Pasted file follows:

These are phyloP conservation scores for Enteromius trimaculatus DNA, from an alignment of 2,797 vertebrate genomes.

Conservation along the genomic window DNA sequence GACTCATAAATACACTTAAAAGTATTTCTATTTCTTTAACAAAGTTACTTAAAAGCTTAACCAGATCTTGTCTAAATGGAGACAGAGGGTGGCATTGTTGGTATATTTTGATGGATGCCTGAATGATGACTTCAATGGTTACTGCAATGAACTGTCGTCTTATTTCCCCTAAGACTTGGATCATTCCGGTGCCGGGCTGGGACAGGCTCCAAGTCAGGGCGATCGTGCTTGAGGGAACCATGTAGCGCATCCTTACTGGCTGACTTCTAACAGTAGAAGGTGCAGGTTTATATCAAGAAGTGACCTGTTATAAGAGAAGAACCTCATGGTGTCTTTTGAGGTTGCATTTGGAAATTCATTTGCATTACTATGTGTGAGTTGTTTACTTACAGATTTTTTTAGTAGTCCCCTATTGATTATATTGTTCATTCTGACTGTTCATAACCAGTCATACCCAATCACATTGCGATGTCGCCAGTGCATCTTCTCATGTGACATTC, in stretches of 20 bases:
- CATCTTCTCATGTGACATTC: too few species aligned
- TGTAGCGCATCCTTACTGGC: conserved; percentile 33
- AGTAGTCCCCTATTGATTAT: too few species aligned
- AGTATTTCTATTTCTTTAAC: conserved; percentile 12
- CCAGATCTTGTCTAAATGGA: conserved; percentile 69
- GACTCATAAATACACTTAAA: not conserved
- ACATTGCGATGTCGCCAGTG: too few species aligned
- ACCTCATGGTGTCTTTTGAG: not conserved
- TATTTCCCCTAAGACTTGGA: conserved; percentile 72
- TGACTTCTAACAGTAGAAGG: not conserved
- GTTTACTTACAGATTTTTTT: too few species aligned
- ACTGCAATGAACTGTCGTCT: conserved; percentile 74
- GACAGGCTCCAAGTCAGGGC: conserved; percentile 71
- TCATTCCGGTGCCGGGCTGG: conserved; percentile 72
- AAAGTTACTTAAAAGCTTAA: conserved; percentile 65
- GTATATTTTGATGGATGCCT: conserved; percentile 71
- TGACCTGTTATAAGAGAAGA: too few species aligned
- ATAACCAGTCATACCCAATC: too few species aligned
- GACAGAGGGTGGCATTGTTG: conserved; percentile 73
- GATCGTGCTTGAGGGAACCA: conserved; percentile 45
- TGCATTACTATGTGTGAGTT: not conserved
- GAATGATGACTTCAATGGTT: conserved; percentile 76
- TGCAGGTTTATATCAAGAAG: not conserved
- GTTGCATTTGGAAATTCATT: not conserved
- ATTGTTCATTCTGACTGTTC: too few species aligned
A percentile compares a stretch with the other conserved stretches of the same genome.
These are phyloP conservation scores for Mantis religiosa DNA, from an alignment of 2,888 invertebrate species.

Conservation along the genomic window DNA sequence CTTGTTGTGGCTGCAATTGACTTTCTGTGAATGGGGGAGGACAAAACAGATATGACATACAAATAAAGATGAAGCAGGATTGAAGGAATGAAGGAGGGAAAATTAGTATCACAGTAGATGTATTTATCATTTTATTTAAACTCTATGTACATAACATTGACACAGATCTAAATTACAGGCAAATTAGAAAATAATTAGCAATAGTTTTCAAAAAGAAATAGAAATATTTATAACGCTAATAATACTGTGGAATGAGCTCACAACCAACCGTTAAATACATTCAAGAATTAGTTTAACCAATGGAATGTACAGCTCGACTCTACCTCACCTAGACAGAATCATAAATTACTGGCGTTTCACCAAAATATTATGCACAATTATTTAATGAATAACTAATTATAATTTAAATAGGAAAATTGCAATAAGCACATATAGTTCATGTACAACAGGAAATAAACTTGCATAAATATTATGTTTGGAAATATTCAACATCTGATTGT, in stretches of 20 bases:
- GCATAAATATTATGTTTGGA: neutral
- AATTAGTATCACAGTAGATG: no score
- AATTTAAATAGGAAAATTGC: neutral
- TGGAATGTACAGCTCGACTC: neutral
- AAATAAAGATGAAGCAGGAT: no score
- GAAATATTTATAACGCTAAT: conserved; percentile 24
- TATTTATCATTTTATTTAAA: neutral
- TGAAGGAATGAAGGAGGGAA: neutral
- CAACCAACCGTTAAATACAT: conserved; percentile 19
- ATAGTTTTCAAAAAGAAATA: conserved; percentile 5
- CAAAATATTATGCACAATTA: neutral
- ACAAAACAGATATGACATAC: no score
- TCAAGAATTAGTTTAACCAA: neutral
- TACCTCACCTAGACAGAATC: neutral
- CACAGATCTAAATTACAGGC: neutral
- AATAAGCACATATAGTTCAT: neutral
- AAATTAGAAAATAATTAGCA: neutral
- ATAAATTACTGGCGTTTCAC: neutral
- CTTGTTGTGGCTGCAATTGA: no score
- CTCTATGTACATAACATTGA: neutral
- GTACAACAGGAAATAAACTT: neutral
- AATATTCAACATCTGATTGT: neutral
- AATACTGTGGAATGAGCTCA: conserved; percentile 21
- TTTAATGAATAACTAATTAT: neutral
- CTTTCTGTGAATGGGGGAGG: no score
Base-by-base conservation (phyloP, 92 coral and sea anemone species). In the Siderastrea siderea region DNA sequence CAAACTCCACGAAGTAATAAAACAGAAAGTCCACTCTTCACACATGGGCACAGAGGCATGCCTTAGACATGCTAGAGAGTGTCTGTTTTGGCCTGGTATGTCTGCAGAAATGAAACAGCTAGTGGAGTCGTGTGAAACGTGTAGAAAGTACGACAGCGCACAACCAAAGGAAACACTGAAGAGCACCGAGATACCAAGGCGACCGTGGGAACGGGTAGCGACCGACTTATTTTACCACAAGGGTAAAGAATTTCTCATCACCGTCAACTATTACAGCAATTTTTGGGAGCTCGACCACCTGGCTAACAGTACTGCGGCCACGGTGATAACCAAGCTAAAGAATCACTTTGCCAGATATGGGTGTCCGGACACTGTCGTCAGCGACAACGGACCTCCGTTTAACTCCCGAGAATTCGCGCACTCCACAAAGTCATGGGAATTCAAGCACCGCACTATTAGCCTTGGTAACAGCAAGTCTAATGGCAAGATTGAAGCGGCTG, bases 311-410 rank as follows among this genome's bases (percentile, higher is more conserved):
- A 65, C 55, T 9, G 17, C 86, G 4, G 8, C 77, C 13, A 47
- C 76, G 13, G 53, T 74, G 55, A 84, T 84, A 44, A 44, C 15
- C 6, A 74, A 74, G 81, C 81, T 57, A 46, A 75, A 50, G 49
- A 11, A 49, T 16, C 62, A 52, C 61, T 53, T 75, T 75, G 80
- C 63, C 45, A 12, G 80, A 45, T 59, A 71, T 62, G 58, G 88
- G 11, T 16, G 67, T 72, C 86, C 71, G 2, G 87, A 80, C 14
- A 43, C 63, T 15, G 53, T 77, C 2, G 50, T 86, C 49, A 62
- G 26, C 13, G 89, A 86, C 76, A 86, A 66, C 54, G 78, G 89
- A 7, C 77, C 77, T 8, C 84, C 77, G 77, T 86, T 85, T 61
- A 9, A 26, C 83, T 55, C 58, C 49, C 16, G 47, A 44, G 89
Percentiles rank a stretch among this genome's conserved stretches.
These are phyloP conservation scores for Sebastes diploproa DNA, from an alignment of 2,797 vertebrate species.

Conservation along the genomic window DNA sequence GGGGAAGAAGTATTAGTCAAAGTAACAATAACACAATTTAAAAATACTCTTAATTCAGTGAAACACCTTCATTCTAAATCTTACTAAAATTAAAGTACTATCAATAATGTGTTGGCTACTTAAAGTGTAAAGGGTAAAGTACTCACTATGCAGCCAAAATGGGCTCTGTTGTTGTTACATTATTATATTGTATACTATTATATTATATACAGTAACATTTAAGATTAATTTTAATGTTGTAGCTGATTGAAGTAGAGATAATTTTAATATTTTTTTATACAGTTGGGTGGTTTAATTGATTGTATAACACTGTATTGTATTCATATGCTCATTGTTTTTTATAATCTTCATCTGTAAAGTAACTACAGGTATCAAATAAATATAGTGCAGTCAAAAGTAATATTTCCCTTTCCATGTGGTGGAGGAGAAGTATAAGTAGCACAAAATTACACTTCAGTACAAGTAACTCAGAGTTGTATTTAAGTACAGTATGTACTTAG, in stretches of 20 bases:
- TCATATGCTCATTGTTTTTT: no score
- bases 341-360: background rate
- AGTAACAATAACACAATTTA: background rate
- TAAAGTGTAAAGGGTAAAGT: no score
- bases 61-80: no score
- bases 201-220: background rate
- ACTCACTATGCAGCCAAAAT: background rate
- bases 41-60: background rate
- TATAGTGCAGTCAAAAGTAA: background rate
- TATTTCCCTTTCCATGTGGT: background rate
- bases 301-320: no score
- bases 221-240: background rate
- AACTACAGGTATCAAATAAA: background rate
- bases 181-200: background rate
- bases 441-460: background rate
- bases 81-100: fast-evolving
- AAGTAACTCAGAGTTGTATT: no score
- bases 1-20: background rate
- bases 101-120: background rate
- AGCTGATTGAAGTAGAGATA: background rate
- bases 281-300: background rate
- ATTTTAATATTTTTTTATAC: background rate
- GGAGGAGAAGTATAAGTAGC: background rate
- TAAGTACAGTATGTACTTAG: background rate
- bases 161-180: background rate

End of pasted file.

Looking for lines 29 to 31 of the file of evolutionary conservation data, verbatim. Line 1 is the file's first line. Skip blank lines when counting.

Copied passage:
These are phyloP conservation scores for Mantis religiosa DNA, from an alignment of 2,888 invertebrate species.

Conservation along the genomic window DNA sequence CTTGTTGTGGCTGCAATTGACTTTCTGTGAATGGGGGAGGACAAAACAGATATGACATACAAATAAAGATGAAGCAGGATTGAAGGAATGAAGGAGGGAAAATTAGTATCACAGTAGATGTATTTATCATTTTATTTAAACTCTATGTACATAACATTGACACAGATCTAAATTACAGGCAAATTAGAAAATAATTAGCAATAGTTTTCAAAAAGAAATAGAAATATTTATAACGCTAATAATACTGTGGAATGAGCTCACAACCAACCGTTAAATACATTCAAGAATTAGTTTAACCAATGGAATGTACAGCTCGACTCTACCTCACCTAGACAGAATCATAAATTACTGGCGTTTCACCAAAATATTATGCACAATTATTTAATGAATAACTAATTATAATTTAAATAGGAAAATTGCAATAAGCACATATAGTTCATGTACAACAGGAAATAAACTTGCATAAATATTATGTTTGGAAATATTCAACATCTGATTGT, in stretches of 20 bases:
- GCATAAATATTATGTTTGGA: neutral